19 December 2012

Strategies for Protecting our Schools


Even though I wanted to write this article on the day of the tragedy at Sandy Hook, I held off for a few days so the left could spew all their idiotic gun control ideas.
Before getting into my strategies to prevent further events of violence in our schools, first let me provide my experience and expertise in the matter.  This is something that should be required from anyone who would like to have their ideas taken seriously.   First of all, I was first educated about physical security methods in the US Army Military Police Corps.  One of the major responsibilities of the military police is physical security.  Physical security relates to the protection of a structure, its contents, and its personnel.  After leaving the service, I spent two years working for the Baltimore City School Police Department.  Eventually, I went on to traditional law enforcement and eventually retired before starting Modern Combative Systems.

 Most shootings that occur at colleges, high schools, and middle schools are perpetrated by current or former students.  It stands to reason that violence at grade and preschools are most often carried out by outside individuals with a connection to someone in the school.  Often it is a domestic violence situation.  This stands to reason because most estranged couples are familiar with where the other person works.  This provides the suspect with the best chance to contact the victim because even when people stay at a temporary residence they often, by necessity, continue to go to work.
Public schools are government buildings, and we don’t seem to have any trouble allocating resources to protect places like jails, prisons, and court houses.  These places contain adults, who should at some level be capable in participating in their own safety.  The same cannot be said of most school age students, especially younger ones.  Therefore we have a responsibility to protect them.  How do we accomplish this?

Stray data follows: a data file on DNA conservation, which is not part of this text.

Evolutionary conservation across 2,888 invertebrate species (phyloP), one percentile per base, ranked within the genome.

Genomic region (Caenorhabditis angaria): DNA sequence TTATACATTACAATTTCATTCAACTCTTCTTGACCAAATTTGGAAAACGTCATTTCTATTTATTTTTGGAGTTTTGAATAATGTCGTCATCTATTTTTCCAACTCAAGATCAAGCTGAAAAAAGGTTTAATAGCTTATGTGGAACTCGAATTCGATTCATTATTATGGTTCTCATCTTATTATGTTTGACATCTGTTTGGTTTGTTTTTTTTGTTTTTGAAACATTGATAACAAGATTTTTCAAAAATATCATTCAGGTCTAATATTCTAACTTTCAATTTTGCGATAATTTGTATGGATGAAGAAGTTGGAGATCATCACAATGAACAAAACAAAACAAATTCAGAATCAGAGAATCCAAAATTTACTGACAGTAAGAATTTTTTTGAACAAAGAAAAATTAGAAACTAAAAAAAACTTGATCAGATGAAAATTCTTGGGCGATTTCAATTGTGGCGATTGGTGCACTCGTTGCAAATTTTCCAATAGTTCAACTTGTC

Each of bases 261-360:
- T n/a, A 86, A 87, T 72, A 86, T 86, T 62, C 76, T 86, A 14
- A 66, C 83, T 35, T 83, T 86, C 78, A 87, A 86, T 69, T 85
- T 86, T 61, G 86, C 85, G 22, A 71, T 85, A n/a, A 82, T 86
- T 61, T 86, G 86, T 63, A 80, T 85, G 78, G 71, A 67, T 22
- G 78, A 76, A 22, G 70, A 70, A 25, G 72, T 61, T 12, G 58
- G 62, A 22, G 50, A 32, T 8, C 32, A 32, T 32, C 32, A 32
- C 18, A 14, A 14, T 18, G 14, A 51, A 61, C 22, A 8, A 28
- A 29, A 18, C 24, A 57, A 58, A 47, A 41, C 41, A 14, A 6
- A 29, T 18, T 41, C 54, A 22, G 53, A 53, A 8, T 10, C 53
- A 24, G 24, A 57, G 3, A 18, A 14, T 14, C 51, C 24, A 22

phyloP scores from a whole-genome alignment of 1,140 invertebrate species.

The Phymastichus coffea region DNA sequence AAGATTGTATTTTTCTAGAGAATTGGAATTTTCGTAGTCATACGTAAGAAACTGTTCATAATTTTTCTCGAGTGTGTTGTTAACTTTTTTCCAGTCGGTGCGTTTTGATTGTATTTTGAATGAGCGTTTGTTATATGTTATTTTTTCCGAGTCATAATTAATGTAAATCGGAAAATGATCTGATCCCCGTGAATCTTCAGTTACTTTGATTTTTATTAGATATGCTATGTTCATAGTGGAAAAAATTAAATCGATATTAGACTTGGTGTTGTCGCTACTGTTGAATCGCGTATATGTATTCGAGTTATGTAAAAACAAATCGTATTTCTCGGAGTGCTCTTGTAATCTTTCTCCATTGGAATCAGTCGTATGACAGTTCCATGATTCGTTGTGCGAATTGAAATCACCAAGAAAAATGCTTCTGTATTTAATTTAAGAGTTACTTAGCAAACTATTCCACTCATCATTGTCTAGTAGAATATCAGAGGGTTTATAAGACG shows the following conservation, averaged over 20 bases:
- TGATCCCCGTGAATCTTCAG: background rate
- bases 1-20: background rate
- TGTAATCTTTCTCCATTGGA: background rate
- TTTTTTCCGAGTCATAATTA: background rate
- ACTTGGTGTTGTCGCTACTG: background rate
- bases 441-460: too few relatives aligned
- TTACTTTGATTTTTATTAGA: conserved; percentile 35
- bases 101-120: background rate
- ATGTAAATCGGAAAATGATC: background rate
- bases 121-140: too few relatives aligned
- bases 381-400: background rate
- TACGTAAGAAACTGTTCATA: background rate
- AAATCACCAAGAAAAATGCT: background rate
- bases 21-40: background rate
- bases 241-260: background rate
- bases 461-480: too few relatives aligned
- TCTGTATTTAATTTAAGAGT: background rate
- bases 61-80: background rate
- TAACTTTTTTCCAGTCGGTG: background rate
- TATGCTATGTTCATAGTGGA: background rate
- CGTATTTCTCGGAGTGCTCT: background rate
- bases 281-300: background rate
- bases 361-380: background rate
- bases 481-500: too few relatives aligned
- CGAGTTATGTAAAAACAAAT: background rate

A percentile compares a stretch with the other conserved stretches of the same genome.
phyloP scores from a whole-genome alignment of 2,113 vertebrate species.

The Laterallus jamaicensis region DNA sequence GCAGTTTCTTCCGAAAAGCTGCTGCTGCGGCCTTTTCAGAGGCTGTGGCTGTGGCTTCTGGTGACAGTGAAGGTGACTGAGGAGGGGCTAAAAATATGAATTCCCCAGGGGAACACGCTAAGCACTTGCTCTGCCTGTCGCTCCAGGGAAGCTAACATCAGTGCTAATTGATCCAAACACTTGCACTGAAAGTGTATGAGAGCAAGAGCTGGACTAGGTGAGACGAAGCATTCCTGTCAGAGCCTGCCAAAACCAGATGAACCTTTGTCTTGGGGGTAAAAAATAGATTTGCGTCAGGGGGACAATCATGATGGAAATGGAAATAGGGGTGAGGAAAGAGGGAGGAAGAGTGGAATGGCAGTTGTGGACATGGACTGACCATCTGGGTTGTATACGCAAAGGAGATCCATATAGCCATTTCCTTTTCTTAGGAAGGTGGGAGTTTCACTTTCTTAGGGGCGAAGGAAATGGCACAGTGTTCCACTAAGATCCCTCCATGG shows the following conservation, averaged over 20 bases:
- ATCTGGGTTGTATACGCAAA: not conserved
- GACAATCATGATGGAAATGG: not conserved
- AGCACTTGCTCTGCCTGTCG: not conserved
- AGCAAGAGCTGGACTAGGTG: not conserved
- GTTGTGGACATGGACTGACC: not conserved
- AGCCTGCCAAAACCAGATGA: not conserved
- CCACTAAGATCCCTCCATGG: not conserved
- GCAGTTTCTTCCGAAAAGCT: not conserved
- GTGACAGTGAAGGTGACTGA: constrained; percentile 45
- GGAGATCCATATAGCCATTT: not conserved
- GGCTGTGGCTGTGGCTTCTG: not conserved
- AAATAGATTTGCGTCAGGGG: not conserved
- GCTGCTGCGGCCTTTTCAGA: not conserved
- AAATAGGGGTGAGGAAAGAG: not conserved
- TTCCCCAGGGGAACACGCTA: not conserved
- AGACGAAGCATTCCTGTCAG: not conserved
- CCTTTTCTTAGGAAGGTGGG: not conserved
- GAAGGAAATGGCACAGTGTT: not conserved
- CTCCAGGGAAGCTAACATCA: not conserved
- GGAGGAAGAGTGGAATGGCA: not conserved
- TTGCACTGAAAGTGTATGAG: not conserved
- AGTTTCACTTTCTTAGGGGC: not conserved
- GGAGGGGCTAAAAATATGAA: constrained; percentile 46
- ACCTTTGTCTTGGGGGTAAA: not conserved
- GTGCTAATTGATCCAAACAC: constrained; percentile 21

The first step is taking into consideration why schools exist.  They exist to provide our children an education in the safest environment possible.  This needs to be accomplished without turning every school into an armed camp.  The most effective security measures to combat violence are often those that go unnoticed by both those that are being protected and those they are being protected from. 

Most schools, because of strict fire codes, are constructed on quality materials.  This means good doors and windows.  These things allow for effective access control as long as people who monitor control do their part.

Most schools have a buzzer on the front door, the location of which allows someone in the office to view you.  Usually all you need to do is state your name and who you are there to see and why.  One key thing needs to be added to this.  I have three kids in three different schools.  They all have seven digit codes that are used to identify them.  Anyone who attempts to enter the school to pick up or see a student should be required to provide this number when they push the buzzer.  This would be an excellent tool to control access, especially at elementary school.  There should also be a photo on file for anyone that picks a student up.  When you give your name and the student’s number, the person in the office enters it and your picture pops up.  This offers redundancy, the key to preventing failures of all types.